“Given the historic amounts of snow that have fallen, the City of Winnipeg and its contractors have done an incredible job of getting the streets opened up,” Morantz said.

“We are a winter city, of course, but the degree of snowfall that we’ve seen in the last four weeks is certainly of historic proportions. What we’ve seen, really, is an extraordinary effort and largely successful effort in getting our streets and sidewalks and lanes cleared. There are always going to be areas where we can try to do things even better, but our snow-clearing policy is very comprehensive compared to most other cities in the country.”

He said many cities in Canada don’t clear sidewalks, others don’t plow residential streets and many don’t scrape residential streets.

Clearing snowbanks is a regular part of the operation, and a city spokeswoman said relief is on the way.

“A major snow-hauling operation is in progress in all areas of the city to improve sightlines at intersections and to remove excess snow,” she stated in an email.

In the meantime, drivers are urged to be patient and cautious.

“High snowbanks present challenges for motorists,” said Brian Smiley, spokesman for Manitoba Public Insurance.

“When visibility is blocked by a high snowbank, a motorist is advised to enter the roadway slowly and cautiously. In some situations, you may want to select another route that takes the motorist to a controlled intersection in order to enter safely.”

He said MPI doesn’t track collisions due to high snowbanks.

“However, we do know by talking to customers that some collisions are due to blocked visibility caused by high snowbanks,” Smiley said.

Morantz said he doesn’t know the exact cost, but it will be millions of dollars to haul away all the snow.

“It will certainly have an impact on our snow-clearing budget. Now in 2017, we’re into a new budget year and this will be a fairly large dent, I’d have to say, in our snow-clearing budget for 2017,” Morantz said.

Snow collected from boulevards and corners will be hauled to the city’s snow-disposal sites, which may take several days.

When open, the sites are available to the public 24 hours per day, seven days per week.

The north area’s site is on McPhillips Street, 1.25 kilometres south of the Perimeter Highway; the east area’s site is at the South End Water Pollution Control Centre, which is south of the Perimeter Highway and east of St. Mary’s Rd.; and the south area’s site is at the West End Water Pollution Control Centre, which is on the south side of Wilkes and west of the Perimeter Highway. The Kenaston Boulevard site closed Dec. 30 after its capacity of 350,000 cubic metres was reached.

Motorists are advised to observe the city’s annual parking ban on snow routes, which is in effect from 2 a.m. to 7 a.m. each day until March 1. Snow routes are clearly marked with signs, and are designated as a top priority to ensure that emergency vehicles can travel around the city.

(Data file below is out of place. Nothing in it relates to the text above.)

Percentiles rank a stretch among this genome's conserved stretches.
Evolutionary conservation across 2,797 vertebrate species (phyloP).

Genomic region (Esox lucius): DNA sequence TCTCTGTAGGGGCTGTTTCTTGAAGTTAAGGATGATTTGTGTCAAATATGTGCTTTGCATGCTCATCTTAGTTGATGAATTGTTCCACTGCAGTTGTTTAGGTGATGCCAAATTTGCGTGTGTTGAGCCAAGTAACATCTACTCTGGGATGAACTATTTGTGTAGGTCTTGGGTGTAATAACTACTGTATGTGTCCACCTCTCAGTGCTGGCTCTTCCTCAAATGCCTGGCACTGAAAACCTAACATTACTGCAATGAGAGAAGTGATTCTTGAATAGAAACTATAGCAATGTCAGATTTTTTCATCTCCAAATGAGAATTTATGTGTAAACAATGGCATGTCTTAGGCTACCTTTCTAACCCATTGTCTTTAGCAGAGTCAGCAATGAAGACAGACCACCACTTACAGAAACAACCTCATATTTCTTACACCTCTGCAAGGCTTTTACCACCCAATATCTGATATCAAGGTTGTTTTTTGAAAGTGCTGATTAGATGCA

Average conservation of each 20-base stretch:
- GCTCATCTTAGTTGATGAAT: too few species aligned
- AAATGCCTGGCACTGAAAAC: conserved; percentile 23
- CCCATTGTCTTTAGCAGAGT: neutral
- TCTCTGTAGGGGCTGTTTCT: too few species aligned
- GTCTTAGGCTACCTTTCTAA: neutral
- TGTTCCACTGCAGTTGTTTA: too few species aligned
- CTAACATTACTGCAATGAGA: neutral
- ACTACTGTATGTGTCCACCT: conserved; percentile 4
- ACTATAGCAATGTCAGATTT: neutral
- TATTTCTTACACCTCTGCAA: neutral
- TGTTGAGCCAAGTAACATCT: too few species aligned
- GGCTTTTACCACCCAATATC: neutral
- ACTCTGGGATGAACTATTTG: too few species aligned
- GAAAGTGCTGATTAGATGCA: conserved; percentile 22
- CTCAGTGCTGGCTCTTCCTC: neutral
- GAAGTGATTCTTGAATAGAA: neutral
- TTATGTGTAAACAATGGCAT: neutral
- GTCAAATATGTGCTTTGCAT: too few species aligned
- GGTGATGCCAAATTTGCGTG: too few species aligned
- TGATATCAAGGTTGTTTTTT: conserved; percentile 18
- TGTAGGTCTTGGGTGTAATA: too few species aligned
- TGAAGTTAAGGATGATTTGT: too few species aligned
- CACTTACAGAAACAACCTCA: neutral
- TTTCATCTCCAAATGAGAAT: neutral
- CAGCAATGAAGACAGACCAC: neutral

Vehicles parked in violation of the annual snow route parking ban can receive a $100 ticket and may be towed.

December 2016 is officially Winnipeg’s second snowiest December in 144 years of records, David Phillips, senior climatologist with Environment Canada, said

“The grand total for the month of December was 68.8 centimetres of snow,” Phillips said, noting the average snowfall for Winnipeg in December is 23 cm. Winnipeg had about three times the usual amount of snow fall during December. “Winnipeg’s snowiest December on record was 101.3 centimetres back in December of 1909.”

He said December is typically Winnipeg’s second snowiest month of the year next two January when an average of 23.7 cm of snow.

“If you look at all months, back to the 1870s, it (December 2016) comes out to be the seventh snowiest month (on record for Winnipeg),” said Phillips. Edging out last month for sixth place was March 1904 with 76.2 cm.

December 1909, with its 101.3 cm, stands as Winnipeg’s all-time snowiest month on record. The most recent snowiest month, prior to December 2016, was November 1958 which saw 77.2 cm of snow fall and is in fifth place all-time. Records date back to 1872.

While no more snow is expected to fall until Thursday, Environment Canada meteorologist Natalie Hasell said the temperature will drop to bone-chilling levels.

She said the cold is expected to continue through the week with lows in the -20s with wind chills in the high -30s and could reach -40 C.

“Temperatures are colder than -19 C until Sunday so if we have any wind, we could see, especially overnight and early morning when we have the coldest temperatures, near warning values for wind chill in Southern Manitoba,” she said.

The threshold for a wind chill warning in Southern Manitoba is -40 C.

“People should still be taking precautions when outside. You should be covering exposed skin and be aware of how long you expect to be outside,” Hasell said.
Read more by Ashley Prest.